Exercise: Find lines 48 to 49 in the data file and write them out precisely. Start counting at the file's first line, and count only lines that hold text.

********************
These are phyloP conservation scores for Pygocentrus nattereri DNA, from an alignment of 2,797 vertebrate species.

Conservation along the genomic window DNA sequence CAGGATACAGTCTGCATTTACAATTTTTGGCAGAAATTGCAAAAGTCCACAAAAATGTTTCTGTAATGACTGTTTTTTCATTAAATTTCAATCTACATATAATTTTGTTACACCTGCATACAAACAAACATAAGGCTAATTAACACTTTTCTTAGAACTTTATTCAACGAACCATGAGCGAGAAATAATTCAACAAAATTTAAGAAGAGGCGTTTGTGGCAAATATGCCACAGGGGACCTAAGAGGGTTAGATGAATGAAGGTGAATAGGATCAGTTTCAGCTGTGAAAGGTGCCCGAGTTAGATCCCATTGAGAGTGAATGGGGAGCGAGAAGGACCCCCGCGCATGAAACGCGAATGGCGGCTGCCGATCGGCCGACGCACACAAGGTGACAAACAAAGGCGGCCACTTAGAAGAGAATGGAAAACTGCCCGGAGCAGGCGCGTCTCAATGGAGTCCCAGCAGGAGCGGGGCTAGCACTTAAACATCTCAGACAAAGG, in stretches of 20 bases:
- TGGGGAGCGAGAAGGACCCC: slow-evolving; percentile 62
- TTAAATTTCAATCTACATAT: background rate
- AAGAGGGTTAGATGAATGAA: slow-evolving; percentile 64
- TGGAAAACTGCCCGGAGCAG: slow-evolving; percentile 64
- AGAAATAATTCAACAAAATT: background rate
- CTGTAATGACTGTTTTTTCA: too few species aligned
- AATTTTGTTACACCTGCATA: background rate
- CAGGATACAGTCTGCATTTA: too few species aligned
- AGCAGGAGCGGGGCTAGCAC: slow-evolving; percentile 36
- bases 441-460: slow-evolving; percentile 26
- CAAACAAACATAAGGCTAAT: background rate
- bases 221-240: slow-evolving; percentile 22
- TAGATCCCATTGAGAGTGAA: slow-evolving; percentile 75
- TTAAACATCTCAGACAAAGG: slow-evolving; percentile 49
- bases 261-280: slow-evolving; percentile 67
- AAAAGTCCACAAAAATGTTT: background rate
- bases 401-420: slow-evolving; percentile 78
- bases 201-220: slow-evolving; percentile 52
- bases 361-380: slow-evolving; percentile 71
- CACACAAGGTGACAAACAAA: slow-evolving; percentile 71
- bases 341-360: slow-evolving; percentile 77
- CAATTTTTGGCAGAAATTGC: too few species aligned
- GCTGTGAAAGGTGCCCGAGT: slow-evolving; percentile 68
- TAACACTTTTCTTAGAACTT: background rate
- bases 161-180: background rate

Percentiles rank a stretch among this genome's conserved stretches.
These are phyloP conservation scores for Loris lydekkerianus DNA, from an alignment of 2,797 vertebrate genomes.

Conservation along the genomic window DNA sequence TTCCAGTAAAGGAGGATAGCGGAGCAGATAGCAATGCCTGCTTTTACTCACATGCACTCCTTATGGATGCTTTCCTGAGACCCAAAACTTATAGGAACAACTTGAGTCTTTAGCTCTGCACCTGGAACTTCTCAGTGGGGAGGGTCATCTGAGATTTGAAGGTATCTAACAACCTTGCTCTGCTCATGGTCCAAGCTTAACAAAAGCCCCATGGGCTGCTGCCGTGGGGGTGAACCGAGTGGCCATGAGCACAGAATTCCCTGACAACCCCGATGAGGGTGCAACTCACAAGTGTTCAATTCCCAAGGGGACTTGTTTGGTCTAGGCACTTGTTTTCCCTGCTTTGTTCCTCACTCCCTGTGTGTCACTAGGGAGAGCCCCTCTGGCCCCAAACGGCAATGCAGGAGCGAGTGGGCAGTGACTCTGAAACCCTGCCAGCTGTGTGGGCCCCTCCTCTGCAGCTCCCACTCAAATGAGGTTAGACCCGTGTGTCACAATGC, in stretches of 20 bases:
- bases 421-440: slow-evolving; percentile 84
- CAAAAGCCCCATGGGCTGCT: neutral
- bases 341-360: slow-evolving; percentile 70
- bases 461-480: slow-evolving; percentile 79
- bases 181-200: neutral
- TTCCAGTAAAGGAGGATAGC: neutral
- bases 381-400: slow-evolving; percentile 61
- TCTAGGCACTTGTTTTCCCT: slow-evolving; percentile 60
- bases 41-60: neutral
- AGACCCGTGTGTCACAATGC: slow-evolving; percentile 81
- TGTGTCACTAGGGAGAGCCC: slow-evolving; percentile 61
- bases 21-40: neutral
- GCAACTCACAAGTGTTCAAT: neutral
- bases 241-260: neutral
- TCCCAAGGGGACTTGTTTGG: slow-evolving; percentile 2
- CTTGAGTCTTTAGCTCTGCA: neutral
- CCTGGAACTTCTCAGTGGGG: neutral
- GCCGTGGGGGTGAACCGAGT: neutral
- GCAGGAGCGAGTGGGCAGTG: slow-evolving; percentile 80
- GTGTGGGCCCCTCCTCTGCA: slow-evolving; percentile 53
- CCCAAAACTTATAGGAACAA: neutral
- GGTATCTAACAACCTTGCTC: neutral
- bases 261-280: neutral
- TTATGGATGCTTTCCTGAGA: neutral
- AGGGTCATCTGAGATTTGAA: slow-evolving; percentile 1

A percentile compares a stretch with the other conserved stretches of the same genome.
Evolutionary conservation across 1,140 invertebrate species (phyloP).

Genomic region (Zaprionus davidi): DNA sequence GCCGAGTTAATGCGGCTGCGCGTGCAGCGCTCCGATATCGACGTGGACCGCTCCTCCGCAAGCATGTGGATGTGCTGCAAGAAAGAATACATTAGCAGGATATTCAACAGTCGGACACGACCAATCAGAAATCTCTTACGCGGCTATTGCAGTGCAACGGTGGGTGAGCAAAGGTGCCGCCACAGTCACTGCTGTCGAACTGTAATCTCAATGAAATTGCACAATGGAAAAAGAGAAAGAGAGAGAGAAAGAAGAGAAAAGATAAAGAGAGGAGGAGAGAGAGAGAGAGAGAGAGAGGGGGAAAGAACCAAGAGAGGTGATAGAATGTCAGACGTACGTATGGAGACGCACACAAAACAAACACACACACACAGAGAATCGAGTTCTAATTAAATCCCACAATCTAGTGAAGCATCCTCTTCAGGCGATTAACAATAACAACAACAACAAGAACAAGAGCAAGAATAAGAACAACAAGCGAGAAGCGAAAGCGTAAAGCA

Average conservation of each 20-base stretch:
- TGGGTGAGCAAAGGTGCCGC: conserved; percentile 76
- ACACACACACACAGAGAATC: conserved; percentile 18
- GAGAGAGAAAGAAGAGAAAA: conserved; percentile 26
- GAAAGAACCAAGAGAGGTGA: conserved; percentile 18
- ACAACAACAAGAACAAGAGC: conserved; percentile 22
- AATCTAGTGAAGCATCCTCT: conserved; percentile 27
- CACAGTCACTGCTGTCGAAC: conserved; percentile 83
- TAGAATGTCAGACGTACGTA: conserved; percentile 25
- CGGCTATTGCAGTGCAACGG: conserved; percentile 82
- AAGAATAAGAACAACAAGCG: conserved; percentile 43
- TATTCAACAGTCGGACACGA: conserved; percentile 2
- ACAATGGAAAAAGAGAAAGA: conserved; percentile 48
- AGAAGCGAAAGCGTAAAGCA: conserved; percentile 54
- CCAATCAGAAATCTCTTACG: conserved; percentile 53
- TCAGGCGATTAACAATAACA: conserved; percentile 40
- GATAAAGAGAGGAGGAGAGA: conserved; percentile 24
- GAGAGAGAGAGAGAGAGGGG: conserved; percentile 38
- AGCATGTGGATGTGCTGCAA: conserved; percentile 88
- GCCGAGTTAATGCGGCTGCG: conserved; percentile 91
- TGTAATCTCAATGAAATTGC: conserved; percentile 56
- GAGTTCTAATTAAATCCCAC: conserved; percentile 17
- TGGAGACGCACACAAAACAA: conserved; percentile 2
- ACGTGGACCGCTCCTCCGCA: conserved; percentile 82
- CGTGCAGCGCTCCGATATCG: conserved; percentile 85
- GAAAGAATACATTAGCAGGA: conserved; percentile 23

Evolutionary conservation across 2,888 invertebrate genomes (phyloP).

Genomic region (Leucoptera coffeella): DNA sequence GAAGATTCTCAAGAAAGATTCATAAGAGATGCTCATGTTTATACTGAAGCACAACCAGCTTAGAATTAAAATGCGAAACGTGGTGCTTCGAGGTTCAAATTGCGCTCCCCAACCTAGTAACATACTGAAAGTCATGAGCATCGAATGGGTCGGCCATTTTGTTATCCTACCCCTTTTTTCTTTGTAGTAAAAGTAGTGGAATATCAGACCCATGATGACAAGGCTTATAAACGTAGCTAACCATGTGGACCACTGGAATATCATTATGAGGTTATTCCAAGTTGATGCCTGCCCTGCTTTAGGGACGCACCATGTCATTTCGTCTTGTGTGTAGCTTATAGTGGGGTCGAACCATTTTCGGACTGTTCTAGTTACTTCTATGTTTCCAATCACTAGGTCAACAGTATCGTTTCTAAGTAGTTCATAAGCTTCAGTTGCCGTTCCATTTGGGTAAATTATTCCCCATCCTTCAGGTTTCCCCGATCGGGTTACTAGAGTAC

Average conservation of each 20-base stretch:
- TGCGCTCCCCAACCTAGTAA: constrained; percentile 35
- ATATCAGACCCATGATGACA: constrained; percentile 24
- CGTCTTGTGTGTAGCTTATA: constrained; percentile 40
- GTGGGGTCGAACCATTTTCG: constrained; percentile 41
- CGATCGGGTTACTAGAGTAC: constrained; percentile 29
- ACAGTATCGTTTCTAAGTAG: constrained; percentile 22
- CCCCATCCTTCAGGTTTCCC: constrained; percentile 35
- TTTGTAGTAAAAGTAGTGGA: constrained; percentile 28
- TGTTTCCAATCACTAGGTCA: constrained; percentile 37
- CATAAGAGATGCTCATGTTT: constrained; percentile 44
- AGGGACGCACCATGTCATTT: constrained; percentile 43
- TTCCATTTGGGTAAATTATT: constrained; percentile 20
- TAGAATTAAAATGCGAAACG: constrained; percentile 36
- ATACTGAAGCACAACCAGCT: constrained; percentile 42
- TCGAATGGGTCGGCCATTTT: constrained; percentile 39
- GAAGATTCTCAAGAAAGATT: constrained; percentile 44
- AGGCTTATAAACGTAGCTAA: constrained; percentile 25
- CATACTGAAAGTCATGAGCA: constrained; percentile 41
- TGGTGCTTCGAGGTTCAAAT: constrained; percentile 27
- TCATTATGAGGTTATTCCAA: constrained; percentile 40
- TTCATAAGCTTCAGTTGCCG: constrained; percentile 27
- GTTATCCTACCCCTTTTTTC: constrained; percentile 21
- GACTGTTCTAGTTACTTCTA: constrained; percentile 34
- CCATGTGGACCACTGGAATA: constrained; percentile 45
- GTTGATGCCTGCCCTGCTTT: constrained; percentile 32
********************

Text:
- GCCGTGGGGGTGAACCGAGT: neutral
- GCAGGAGCGAGTGGGCAGTG: slow-evolving; percentile 80